“Jordan in constant water crisis” – UN expert urges long-term solution while tackling emergencies

Report
from UN Human Rights Council
Published on 17 Mar 2014 View Original

AMMAN / GENEVA (17 March 2014) – The United Nations Special Rapporteur on the human right to safe drinking water and sanitation, Catarina de Albuquerque, called on the Government of Jordan to take a holistic approach to its water and sanitation strategies.

“Jordan is at a critical moment and is struggling with severe water shortage issues,” Ms. de Albuquerque said at the end of a six-day visit to Jordan. “The existing emergency measures to the water scarcity problem are not sufficient or sustainable.”

“There must be a link between current emergency needs with a long-term, comprehensive development strategy that ensures access to water and sanitation for all people in Jordan,” she stressed.

The water and sanitation systems are also struggling to ensure sustainability. The expert called on the Government of Jordan to “accord clear priority to water for human consumption over other uses and to explicitly recognize the human rights to water and sanitation in the law.”

“The current system creates injustices,” noted the expert. “I met a 64 year-old man, Sulaiman Ali who has been living with his wife in his own house in a suburb of Amman for over 20 years. His house is still not connected to the water network despite his repeated applications to the water authority. He is forced to devote almost 50 per cent of his monthly income to paying water tankers and sludge collection,” Ms. de Albuquerque said.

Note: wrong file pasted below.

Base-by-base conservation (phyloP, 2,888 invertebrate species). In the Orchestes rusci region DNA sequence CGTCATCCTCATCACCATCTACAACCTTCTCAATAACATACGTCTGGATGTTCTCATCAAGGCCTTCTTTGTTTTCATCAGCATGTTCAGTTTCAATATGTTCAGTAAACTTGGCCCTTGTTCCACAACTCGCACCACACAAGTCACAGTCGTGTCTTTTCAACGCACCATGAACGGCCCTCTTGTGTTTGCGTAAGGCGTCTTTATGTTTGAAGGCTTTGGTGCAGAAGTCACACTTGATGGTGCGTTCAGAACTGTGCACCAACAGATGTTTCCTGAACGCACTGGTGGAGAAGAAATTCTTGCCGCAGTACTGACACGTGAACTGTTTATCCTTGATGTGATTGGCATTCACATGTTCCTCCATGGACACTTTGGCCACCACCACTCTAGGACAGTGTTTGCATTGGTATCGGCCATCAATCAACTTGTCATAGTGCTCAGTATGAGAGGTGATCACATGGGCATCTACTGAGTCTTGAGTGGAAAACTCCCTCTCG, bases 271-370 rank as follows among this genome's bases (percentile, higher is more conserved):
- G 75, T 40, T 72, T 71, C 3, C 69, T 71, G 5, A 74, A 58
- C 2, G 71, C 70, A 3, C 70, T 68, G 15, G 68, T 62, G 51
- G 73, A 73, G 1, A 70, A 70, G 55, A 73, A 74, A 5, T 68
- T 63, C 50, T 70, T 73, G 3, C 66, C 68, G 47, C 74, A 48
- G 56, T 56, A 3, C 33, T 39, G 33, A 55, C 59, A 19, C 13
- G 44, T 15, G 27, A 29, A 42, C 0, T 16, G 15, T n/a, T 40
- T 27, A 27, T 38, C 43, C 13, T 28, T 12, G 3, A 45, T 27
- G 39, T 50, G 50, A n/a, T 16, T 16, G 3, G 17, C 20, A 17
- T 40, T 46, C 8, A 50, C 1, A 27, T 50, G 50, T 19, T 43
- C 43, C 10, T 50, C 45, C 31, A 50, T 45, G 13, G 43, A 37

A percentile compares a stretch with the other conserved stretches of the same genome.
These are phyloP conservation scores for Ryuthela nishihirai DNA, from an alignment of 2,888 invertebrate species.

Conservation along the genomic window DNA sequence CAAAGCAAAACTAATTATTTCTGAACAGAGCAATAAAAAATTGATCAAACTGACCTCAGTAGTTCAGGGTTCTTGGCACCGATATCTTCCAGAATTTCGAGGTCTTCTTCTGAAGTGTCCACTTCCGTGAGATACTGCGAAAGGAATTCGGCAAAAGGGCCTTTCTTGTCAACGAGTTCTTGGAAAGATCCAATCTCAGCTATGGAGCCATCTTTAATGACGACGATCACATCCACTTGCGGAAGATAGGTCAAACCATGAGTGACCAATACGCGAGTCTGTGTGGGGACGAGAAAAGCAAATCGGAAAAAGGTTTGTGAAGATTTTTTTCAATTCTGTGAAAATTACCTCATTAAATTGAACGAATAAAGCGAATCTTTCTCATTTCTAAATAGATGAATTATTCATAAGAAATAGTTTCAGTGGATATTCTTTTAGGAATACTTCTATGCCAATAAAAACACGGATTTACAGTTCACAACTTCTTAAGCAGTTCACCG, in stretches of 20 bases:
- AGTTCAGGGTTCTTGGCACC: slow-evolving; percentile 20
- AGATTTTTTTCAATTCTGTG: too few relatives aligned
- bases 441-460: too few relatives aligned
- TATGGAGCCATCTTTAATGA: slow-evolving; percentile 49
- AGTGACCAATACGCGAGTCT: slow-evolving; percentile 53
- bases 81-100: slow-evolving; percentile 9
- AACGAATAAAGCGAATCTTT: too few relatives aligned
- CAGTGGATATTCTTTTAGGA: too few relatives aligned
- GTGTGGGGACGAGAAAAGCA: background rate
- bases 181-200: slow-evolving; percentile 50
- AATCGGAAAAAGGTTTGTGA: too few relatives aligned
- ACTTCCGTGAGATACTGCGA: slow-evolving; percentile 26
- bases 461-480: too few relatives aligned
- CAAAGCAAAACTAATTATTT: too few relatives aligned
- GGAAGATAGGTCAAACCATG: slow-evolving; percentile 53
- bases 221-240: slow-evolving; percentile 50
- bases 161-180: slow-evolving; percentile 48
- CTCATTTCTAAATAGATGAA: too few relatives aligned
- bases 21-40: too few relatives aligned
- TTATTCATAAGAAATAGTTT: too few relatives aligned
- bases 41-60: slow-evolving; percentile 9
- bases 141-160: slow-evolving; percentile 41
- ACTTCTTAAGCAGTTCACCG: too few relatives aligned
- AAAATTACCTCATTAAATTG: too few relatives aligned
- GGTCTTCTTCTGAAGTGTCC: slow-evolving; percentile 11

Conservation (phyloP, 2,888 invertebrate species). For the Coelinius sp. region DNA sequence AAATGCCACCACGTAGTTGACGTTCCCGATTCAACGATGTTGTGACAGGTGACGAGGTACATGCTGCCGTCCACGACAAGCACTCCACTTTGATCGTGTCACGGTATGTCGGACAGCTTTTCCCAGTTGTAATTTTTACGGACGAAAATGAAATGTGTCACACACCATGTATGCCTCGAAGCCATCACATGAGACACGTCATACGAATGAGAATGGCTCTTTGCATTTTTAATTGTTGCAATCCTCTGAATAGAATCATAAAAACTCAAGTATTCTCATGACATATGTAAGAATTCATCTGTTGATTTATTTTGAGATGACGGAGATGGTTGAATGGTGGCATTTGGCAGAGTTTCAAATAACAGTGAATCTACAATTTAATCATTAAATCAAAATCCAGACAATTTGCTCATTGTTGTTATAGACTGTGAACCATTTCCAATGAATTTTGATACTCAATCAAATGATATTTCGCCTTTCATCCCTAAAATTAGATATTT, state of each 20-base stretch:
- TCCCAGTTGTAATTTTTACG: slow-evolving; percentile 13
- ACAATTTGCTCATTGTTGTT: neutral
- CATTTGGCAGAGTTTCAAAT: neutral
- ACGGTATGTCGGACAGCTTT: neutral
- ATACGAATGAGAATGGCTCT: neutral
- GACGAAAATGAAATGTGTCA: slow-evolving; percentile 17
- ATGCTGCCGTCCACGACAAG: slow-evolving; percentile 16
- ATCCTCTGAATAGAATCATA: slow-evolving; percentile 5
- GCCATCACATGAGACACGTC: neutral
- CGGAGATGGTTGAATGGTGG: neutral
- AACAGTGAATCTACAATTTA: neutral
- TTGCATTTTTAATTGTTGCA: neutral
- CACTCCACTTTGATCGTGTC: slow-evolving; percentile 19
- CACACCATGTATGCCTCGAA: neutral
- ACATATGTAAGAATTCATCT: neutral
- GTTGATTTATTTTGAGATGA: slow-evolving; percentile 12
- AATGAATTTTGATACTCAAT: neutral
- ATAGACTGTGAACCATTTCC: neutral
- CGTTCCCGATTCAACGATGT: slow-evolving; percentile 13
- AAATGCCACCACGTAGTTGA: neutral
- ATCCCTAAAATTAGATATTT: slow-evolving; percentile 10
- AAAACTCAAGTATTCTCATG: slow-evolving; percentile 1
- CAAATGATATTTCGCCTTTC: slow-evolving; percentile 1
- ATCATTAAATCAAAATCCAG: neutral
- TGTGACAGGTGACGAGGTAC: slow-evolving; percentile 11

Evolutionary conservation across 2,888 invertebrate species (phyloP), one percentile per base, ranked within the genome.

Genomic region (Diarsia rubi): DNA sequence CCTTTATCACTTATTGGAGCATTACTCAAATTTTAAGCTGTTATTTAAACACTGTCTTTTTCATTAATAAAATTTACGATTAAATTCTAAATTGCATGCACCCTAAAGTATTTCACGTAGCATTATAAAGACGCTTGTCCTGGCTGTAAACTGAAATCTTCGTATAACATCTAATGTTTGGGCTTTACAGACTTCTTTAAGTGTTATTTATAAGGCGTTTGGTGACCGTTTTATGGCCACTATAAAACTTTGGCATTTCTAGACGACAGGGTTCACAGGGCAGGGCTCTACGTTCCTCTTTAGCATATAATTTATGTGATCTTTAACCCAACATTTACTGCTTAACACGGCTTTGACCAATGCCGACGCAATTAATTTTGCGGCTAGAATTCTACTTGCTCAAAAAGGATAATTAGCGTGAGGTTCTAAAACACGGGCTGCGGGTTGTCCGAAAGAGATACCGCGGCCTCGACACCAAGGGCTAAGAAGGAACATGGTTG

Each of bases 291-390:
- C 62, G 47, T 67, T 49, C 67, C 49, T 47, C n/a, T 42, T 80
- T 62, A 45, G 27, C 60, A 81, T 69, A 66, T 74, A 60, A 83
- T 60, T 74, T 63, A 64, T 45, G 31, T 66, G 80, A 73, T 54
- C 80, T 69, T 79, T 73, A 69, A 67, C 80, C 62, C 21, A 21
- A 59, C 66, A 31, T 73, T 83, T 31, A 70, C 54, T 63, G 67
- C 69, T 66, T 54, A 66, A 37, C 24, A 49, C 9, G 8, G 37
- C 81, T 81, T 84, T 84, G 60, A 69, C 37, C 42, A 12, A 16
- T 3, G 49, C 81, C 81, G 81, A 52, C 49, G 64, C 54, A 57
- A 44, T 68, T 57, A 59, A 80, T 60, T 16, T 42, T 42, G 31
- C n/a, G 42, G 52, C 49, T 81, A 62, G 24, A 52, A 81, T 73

The Special Rapporteur called on the Government to translate its political will into a long-term strategy to balance sustainability and affordability of the water and sanitation systems.

“This should result in a new tariff system that requires better-off households to pay higher tariffs, while poorer households would be guaranteed a lower, subsidized price,” she said. “The revision must extend to non-domestic water tariffs. The tariff system should aim at balancing water savings and adequate provision.”

“During the visit, I was very moved by the longstanding generosity and real hospitality of the Jordanian Government and the Jordanian people in accommodating successive waves of refugees in their country,” the human rights expert noted.

“I urge both the Government and the international community to further work together to shift from the current emergency stance to a proper medium and longer-term response in order to ensure the sustainable provision of water and sanitation not only to refugees but to the wider Jordanian population,” Ms. de Albuquerque concluded.

Jordan is one of the three most water scarce countries in the world. The severe water scarcity has been exacerbated by drought, depletion of groundwater reserves, population growth, inflow of migrant workers and climate change. This combined with several waves of refugees resulting from conflicts in the region – the latest from Syria – has increased these pressures.

Despite these difficulties, considerable progress has been made: 98 per cent of households are connected to the water network and 68 per cent are connected to the sewerage network, 98 per cent of the collected wastewater being treated.

The Special Rapporteur will present a formal report on this mission to an upcoming session of the UN Human Rights Council in September, which will include the final findings and recommendations to the Government of Jordan.